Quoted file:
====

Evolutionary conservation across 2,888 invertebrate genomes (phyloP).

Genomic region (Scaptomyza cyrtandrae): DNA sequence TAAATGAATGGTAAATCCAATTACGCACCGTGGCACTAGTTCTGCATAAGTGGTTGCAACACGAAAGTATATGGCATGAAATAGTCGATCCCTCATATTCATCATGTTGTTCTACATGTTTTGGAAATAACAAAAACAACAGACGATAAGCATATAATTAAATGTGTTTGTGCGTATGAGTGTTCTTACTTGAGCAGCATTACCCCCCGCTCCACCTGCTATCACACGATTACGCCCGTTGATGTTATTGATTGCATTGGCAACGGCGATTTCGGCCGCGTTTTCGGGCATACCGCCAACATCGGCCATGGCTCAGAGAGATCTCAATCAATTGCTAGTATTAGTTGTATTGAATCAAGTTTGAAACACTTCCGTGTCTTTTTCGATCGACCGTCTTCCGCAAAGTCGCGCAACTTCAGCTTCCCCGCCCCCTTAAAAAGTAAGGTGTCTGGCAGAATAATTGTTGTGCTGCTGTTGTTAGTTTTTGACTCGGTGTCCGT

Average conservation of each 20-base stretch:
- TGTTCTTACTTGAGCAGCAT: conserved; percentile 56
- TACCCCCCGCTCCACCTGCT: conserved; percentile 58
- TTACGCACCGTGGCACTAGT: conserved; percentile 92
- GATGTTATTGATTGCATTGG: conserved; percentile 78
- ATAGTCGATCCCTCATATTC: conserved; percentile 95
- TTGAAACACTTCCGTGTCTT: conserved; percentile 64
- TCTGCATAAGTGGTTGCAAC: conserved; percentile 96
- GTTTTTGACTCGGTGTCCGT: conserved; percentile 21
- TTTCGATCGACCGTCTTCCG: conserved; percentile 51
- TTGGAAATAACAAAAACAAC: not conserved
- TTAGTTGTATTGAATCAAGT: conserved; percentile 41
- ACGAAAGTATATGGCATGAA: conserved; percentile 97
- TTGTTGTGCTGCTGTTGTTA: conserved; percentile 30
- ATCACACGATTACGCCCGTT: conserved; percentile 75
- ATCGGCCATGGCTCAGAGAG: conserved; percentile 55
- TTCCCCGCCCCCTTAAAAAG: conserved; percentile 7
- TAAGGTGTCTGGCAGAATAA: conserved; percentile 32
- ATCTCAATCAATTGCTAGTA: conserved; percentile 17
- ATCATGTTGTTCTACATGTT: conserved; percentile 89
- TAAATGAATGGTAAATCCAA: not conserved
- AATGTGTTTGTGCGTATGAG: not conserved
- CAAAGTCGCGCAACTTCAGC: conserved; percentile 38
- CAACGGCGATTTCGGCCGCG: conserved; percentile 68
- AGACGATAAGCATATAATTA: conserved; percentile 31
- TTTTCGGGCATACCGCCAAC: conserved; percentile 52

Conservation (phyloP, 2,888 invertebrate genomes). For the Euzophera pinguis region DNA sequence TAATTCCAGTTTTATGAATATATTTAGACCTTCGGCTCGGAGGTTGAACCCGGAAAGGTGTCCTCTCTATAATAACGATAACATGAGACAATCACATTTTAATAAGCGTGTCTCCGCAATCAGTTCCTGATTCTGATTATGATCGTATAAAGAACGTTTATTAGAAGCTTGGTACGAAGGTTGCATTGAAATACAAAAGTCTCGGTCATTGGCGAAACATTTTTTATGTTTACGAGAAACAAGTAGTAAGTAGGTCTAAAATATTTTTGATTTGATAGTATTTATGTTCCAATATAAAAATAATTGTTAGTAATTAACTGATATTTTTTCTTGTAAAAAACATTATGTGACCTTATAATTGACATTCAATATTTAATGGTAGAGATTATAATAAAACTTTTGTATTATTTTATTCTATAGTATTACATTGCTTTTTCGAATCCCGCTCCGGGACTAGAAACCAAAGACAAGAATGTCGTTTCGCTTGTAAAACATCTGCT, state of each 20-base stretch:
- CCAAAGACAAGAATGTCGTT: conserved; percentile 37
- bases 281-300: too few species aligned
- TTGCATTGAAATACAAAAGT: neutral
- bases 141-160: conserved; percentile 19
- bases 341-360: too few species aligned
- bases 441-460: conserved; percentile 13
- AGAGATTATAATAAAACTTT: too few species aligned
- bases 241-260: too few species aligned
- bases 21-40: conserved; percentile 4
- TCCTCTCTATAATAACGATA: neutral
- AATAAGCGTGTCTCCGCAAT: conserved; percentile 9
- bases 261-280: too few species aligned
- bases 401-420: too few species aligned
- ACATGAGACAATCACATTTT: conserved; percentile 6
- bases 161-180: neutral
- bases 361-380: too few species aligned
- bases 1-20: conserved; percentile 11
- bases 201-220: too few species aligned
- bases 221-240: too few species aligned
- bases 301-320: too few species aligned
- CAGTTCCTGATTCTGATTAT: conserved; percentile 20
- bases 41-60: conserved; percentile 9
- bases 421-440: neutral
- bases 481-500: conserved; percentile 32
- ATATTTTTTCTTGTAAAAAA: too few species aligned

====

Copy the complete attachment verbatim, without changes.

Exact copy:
Evolutionary conservation across 2,888 invertebrate genomes (phyloP).

Genomic region (Scaptomyza cyrtandrae): DNA sequence TAAATGAATGGTAAATCCAATTACGCACCGTGGCACTAGTTCTGCATAAGTGGTTGCAACACGAAAGTATATGGCATGAAATAGTCGATCCCTCATATTCATCATGTTGTTCTACATGTTTTGGAAATAACAAAAACAACAGACGATAAGCATATAATTAAATGTGTTTGTGCGTATGAGTGTTCTTACTTGAGCAGCATTACCCCCCGCTCCACCTGCTATCACACGATTACGCCCGTTGATGTTATTGATTGCATTGGCAACGGCGATTTCGGCCGCGTTTTCGGGCATACCGCCAACATCGGCCATGGCTCAGAGAGATCTCAATCAATTGCTAGTATTAGTTGTATTGAATCAAGTTTGAAACACTTCCGTGTCTTTTTCGATCGACCGTCTTCCGCAAAGTCGCGCAACTTCAGCTTCCCCGCCCCCTTAAAAAGTAAGGTGTCTGGCAGAATAATTGTTGTGCTGCTGTTGTTAGTTTTTGACTCGGTGTCCGT

Average conservation of each 20-base stretch:
- TGTTCTTACTTGAGCAGCAT: conserved; percentile 56
- TACCCCCCGCTCCACCTGCT: conserved; percentile 58
- TTACGCACCGTGGCACTAGT: conserved; percentile 92
- GATGTTATTGATTGCATTGG: conserved; percentile 78
- ATAGTCGATCCCTCATATTC: conserved; percentile 95
- TTGAAACACTTCCGTGTCTT: conserved; percentile 64
- TCTGCATAAGTGGTTGCAAC: conserved; percentile 96
- GTTTTTGACTCGGTGTCCGT: conserved; percentile 21
- TTTCGATCGACCGTCTTCCG: conserved; percentile 51
- TTGGAAATAACAAAAACAAC: not conserved
- TTAGTTGTATTGAATCAAGT: conserved; percentile 41
- ACGAAAGTATATGGCATGAA: conserved; percentile 97
- TTGTTGTGCTGCTGTTGTTA: conserved; percentile 30
- ATCACACGATTACGCCCGTT: conserved; percentile 75
- ATCGGCCATGGCTCAGAGAG: conserved; percentile 55
- TTCCCCGCCCCCTTAAAAAG: conserved; percentile 7
- TAAGGTGTCTGGCAGAATAA: conserved; percentile 32
- ATCTCAATCAATTGCTAGTA: conserved; percentile 17
- ATCATGTTGTTCTACATGTT: conserved; percentile 89
- TAAATGAATGGTAAATCCAA: not conserved
- AATGTGTTTGTGCGTATGAG: not conserved
- CAAAGTCGCGCAACTTCAGC: conserved; percentile 38
- CAACGGCGATTTCGGCCGCG: conserved; percentile 68
- AGACGATAAGCATATAATTA: conserved; percentile 31
- TTTTCGGGCATACCGCCAAC: conserved; percentile 52

Conservation (phyloP, 2,888 invertebrate genomes). For the Euzophera pinguis region DNA sequence TAATTCCAGTTTTATGAATATATTTAGACCTTCGGCTCGGAGGTTGAACCCGGAAAGGTGTCCTCTCTATAATAACGATAACATGAGACAATCACATTTTAATAAGCGTGTCTCCGCAATCAGTTCCTGATTCTGATTATGATCGTATAAAGAACGTTTATTAGAAGCTTGGTACGAAGGTTGCATTGAAATACAAAAGTCTCGGTCATTGGCGAAACATTTTTTATGTTTACGAGAAACAAGTAGTAAGTAGGTCTAAAATATTTTTGATTTGATAGTATTTATGTTCCAATATAAAAATAATTGTTAGTAATTAACTGATATTTTTTCTTGTAAAAAACATTATGTGACCTTATAATTGACATTCAATATTTAATGGTAGAGATTATAATAAAACTTTTGTATTATTTTATTCTATAGTATTACATTGCTTTTTCGAATCCCGCTCCGGGACTAGAAACCAAAGACAAGAATGTCGTTTCGCTTGTAAAACATCTGCT, state of each 20-base stretch:
- CCAAAGACAAGAATGTCGTT: conserved; percentile 37
- bases 281-300: too few species aligned
- TTGCATTGAAATACAAAAGT: neutral
- bases 141-160: conserved; percentile 19
- bases 341-360: too few species aligned
- bases 441-460: conserved; percentile 13
- AGAGATTATAATAAAACTTT: too few species aligned
- bases 241-260: too few species aligned
- bases 21-40: conserved; percentile 4
- TCCTCTCTATAATAACGATA: neutral
- AATAAGCGTGTCTCCGCAAT: conserved; percentile 9
- bases 261-280: too few species aligned
- bases 401-420: too few species aligned
- ACATGAGACAATCACATTTT: conserved; percentile 6
- bases 161-180: neutral
- bases 361-380: too few species aligned
- bases 1-20: conserved; percentile 11
- bases 201-220: too few species aligned
- bases 221-240: too few species aligned
- bases 301-320: too few species aligned
- CAGTTCCTGATTCTGATTAT: conserved; percentile 20
- bases 41-60: conserved; percentile 9
- bases 421-440: neutral
- bases 481-500: conserved; percentile 32
- ATATTTTTTCTTGTAAAAAA: too few species aligned